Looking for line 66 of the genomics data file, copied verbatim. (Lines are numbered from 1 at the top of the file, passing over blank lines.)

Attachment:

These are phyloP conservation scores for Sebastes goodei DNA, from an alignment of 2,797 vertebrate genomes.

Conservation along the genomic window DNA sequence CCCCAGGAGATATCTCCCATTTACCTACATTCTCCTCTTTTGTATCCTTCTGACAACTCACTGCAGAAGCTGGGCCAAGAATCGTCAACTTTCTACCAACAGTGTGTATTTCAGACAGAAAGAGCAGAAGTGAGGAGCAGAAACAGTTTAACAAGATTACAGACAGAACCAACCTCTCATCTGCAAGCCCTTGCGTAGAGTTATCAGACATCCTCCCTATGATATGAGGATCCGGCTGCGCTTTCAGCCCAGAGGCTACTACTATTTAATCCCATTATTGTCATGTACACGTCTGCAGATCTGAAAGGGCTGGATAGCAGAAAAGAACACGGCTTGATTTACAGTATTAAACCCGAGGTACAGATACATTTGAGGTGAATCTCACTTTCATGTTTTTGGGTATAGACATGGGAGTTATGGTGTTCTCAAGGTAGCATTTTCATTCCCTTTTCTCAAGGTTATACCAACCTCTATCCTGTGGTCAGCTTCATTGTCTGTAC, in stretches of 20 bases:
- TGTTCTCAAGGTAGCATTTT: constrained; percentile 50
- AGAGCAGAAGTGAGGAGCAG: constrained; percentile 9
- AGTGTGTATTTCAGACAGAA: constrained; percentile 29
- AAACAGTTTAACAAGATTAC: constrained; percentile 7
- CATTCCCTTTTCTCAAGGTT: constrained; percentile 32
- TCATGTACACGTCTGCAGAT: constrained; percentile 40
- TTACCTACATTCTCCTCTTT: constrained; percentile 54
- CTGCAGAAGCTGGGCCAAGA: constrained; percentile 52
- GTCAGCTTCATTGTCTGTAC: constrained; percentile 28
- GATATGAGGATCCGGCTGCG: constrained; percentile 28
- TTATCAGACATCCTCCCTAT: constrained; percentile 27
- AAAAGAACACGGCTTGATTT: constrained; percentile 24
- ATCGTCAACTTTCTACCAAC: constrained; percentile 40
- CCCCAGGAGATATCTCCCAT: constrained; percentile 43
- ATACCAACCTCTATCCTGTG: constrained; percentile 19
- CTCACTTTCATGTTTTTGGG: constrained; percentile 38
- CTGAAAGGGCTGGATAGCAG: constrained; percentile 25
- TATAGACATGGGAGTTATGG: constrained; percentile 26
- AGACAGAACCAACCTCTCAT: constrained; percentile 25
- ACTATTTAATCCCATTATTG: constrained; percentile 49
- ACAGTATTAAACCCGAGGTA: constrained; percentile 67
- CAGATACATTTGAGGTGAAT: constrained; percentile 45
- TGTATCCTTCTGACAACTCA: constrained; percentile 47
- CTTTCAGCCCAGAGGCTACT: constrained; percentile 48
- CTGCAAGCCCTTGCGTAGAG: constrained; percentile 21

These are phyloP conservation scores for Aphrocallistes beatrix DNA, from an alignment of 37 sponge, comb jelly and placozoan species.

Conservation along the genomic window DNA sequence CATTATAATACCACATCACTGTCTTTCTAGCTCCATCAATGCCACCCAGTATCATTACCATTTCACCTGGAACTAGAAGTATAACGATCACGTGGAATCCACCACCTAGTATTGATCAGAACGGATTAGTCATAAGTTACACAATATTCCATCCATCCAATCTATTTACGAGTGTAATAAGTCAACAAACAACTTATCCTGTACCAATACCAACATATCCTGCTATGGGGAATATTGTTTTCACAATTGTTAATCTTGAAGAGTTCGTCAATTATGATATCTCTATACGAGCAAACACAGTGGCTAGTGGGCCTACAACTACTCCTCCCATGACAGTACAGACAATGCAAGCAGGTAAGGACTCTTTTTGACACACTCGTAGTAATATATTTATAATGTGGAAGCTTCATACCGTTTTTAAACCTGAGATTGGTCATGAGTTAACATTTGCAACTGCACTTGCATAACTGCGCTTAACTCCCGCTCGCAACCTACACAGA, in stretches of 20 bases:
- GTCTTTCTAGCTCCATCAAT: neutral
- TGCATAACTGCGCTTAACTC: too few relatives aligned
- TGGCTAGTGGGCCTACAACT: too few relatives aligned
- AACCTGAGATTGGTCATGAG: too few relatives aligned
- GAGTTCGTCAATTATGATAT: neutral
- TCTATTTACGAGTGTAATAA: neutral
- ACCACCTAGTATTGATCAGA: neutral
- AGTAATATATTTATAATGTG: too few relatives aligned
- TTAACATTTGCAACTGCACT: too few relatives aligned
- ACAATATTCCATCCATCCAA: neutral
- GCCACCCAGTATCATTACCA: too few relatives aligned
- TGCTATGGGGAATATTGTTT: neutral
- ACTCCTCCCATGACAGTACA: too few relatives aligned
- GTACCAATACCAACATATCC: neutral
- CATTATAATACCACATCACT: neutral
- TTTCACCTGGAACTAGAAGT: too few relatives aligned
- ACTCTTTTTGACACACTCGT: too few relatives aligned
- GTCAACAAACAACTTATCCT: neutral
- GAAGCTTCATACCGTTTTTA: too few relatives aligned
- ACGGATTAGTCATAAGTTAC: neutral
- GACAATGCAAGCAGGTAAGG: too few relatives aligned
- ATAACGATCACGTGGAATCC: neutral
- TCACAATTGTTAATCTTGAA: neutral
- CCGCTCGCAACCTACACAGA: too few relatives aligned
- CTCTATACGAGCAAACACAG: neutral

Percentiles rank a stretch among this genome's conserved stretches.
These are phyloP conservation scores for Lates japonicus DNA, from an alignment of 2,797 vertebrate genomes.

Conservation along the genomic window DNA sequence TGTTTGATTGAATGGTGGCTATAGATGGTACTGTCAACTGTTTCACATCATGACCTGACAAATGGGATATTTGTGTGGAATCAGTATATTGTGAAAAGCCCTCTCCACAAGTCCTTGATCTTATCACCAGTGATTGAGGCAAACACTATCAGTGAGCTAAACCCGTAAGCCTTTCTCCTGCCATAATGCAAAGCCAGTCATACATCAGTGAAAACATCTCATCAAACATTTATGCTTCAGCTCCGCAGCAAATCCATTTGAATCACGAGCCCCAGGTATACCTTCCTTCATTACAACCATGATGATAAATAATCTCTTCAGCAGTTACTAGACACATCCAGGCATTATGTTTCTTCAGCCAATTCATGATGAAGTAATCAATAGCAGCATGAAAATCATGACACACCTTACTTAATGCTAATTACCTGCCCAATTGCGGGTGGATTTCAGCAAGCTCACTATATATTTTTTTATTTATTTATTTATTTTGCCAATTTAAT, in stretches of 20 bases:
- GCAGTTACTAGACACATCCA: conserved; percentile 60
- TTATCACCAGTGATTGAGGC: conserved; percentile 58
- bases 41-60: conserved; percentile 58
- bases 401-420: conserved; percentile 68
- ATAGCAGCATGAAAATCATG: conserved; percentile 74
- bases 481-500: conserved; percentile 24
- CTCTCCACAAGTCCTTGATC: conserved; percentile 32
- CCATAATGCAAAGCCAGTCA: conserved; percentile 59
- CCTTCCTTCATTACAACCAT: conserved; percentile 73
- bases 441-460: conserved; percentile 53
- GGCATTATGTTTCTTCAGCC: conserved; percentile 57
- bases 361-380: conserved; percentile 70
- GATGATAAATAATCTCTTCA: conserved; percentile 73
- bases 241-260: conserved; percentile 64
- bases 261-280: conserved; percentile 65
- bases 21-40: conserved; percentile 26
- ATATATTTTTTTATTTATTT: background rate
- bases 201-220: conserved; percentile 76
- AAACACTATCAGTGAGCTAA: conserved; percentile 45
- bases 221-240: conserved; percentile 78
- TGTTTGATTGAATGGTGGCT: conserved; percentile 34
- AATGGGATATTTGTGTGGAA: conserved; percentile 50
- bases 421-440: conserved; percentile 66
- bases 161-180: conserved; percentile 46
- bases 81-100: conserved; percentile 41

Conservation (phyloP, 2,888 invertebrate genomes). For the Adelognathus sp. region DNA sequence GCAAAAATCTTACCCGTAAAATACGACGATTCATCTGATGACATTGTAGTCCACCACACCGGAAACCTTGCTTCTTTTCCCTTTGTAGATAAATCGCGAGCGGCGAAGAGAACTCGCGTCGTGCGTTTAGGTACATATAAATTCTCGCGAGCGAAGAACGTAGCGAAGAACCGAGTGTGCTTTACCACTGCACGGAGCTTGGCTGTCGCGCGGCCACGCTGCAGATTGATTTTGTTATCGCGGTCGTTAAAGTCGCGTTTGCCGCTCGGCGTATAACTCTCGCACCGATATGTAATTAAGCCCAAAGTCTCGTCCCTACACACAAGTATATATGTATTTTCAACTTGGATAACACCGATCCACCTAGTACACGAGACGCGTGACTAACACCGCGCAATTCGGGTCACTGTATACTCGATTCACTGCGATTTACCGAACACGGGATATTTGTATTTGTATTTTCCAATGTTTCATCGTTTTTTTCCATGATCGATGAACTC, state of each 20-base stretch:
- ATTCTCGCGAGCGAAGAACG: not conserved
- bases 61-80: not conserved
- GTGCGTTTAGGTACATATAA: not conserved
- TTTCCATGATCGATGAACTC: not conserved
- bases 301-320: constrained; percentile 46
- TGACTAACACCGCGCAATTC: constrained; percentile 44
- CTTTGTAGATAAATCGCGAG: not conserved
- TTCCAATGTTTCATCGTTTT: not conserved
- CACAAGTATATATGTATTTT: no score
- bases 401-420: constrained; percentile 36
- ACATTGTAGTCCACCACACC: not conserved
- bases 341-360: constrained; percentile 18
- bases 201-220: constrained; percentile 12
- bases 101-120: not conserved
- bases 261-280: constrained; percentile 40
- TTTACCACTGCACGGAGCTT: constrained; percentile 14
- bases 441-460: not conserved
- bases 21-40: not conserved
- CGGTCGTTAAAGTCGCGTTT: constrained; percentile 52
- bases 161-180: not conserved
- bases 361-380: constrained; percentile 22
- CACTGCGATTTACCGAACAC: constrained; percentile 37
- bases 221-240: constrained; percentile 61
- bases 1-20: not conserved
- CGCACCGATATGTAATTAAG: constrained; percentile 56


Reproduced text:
- CCTTCCTTCATTACAACCAT: conserved; percentile 73